Two Honourable Lawyers

We sometimes forget the impetuses that sparked our interest in the justice system. Two recent new items from the current debates about the limits of presidential power remind us of the importance of the lawyer’s independent judgment.

Remember Alberto Mora and John Dean.

A fine piece in the New Yorker about Alberto J. Mora, the current International Counsel for WalmartAlso see the New York Times and the Washington Post..

Mr Mora was General Counsel to the US Navy who raised concerns about the legality of the treatment of captives in a comprehensive memorandum laying out chapter and verse of wrongdoing – the most effective defence of the Geneva Conventions and a searing rebuttal for the gloves are off, by any means necessary Jay Bybee memorandum to Alberto Gonzales.

Mr. Mora’s story is a moving one for any lawyer. He has just won the JFK Profile in Courage Award and is being talked about as a candidate for General Counsel of the YearTo follow the Mora story the Daily Kos has a feed. .

John Dean – yes, that John DeanThough see Dean’s own piece Doing Legal, Political, and Historical Research on the Internet: Using Blog Forums, Open Source Dictionaries, and More for notes on how accurate the Wikipedia entry on himself is – was asked to testify before the Senate Judiciary Committee on Friday about the programme of wiretapping outside the Foreign Intelligence Surveillance Act and illegal searches outside the Fourth Amendment.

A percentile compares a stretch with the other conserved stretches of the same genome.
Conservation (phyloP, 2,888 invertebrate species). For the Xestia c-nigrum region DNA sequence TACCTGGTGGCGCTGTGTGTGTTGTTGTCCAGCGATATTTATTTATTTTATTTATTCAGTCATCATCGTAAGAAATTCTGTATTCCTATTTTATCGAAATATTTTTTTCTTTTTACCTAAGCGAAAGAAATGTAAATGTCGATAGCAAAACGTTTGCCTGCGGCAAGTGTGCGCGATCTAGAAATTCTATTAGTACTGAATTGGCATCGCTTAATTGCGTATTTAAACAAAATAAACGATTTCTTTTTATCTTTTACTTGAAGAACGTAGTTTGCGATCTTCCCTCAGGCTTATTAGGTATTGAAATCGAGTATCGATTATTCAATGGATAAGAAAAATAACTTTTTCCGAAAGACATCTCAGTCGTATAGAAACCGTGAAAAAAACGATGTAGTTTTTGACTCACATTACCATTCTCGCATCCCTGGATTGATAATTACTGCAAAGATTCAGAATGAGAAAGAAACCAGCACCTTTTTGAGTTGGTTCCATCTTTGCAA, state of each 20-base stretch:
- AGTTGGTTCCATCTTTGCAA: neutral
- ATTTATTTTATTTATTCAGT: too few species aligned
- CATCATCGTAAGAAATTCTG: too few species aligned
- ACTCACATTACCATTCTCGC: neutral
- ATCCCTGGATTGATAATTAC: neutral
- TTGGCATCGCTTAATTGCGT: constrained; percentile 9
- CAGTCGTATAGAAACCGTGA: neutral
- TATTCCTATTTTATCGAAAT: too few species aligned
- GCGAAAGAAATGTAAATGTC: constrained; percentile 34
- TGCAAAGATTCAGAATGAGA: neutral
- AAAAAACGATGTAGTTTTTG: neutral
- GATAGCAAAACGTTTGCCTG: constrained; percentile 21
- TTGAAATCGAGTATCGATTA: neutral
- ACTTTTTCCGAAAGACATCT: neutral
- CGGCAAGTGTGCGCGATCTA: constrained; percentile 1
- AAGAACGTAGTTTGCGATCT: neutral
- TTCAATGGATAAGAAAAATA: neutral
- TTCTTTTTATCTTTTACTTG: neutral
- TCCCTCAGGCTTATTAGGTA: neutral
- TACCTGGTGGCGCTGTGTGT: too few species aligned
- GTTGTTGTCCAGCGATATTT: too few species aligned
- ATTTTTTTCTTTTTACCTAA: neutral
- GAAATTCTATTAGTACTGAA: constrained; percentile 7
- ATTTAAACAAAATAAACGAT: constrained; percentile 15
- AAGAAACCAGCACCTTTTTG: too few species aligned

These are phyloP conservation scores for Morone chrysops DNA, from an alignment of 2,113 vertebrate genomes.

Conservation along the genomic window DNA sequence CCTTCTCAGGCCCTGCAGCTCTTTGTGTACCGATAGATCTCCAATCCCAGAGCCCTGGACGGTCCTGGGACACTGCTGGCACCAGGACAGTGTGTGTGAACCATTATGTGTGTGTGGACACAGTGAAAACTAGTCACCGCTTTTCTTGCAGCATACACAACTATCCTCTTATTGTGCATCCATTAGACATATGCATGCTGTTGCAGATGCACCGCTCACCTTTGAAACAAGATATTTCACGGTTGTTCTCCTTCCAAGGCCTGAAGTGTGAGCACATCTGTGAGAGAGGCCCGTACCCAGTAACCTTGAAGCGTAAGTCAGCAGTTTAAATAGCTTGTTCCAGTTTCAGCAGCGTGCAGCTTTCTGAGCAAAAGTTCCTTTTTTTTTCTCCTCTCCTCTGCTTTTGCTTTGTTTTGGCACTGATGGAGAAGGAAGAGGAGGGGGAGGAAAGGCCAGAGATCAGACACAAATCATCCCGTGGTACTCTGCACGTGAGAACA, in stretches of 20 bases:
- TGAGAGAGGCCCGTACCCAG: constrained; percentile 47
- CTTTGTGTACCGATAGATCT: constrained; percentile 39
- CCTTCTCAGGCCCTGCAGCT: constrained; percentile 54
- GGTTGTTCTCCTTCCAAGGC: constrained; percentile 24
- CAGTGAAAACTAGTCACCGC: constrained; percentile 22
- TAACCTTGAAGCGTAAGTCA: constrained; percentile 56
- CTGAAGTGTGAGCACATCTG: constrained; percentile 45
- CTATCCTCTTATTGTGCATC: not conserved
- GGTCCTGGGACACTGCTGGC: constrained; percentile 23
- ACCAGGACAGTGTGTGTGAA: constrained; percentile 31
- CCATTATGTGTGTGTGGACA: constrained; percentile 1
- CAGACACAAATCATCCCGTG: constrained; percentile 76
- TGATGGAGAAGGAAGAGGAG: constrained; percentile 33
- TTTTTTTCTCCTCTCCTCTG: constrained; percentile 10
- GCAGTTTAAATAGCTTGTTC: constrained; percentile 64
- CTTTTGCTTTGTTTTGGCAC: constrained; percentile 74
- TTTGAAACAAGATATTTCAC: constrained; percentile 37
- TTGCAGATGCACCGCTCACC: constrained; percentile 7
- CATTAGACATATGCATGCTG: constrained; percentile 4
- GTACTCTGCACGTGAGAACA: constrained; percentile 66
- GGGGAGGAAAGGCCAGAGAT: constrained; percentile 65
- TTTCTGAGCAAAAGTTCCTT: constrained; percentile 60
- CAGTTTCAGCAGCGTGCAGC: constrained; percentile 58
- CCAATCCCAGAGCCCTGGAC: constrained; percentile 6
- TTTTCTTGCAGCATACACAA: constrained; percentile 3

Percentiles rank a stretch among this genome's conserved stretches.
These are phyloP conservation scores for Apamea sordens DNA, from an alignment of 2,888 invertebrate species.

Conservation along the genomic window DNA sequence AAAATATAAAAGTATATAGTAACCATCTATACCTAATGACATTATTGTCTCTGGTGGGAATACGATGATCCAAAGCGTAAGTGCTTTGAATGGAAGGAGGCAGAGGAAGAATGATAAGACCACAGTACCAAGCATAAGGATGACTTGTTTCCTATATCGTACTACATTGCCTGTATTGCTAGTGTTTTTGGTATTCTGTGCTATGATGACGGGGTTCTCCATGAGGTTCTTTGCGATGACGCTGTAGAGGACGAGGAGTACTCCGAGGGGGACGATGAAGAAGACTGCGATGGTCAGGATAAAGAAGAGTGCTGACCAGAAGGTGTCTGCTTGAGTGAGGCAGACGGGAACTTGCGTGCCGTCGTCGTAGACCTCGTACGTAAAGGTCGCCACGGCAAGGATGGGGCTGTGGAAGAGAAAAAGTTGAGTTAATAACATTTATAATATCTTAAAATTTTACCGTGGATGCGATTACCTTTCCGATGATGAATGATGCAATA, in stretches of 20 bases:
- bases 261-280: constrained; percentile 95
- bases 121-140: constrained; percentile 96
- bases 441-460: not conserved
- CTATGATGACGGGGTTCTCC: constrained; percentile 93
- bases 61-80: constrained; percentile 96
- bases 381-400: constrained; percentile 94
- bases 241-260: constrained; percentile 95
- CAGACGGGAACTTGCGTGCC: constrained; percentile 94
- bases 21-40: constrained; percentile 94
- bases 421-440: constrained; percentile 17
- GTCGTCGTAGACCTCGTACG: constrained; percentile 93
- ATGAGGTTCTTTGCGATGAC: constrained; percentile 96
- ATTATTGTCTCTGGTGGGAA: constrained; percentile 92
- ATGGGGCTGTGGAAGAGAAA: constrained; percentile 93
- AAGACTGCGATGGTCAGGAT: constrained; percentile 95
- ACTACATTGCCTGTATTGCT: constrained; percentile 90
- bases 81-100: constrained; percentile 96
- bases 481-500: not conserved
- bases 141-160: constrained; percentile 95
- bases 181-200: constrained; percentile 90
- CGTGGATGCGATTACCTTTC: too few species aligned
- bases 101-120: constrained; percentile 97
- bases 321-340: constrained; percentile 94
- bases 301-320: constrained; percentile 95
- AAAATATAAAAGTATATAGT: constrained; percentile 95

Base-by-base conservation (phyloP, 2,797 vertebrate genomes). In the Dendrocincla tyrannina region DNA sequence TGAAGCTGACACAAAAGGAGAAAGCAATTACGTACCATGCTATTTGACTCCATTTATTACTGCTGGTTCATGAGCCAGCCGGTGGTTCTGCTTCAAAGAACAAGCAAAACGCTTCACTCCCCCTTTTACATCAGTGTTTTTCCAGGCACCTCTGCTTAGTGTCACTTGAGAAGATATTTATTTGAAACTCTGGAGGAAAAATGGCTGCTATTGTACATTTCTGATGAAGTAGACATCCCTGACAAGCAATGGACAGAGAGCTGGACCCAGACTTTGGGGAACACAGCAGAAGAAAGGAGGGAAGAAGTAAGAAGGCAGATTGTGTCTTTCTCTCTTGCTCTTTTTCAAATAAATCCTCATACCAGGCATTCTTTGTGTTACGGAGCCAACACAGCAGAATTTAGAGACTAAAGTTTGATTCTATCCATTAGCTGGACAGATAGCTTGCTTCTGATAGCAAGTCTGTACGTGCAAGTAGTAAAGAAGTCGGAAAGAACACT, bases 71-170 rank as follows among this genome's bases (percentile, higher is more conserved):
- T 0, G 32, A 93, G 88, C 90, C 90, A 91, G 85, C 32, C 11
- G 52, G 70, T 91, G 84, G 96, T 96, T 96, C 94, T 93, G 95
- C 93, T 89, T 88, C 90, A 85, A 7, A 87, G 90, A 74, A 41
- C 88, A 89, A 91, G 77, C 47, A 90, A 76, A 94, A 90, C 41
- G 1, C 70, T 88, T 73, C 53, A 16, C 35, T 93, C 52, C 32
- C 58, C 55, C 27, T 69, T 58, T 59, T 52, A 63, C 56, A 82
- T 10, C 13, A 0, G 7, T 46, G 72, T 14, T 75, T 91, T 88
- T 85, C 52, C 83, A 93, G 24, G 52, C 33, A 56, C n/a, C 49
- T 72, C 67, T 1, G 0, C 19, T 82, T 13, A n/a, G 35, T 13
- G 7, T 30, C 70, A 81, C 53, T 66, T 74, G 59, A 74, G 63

His testimony was controversialSee the Times comments and the Post’s., but I thought he made a persuasive argument that the disregard of the Foreign Intelligence Surveillance Act was worse than WatergateWhich is also the title of his 2003 book, an extract from which now makes interesting reading.

Given the ironies of history, the position he advanced is fascinating for any lawyer to read.
John Dean's book

Comments are closed.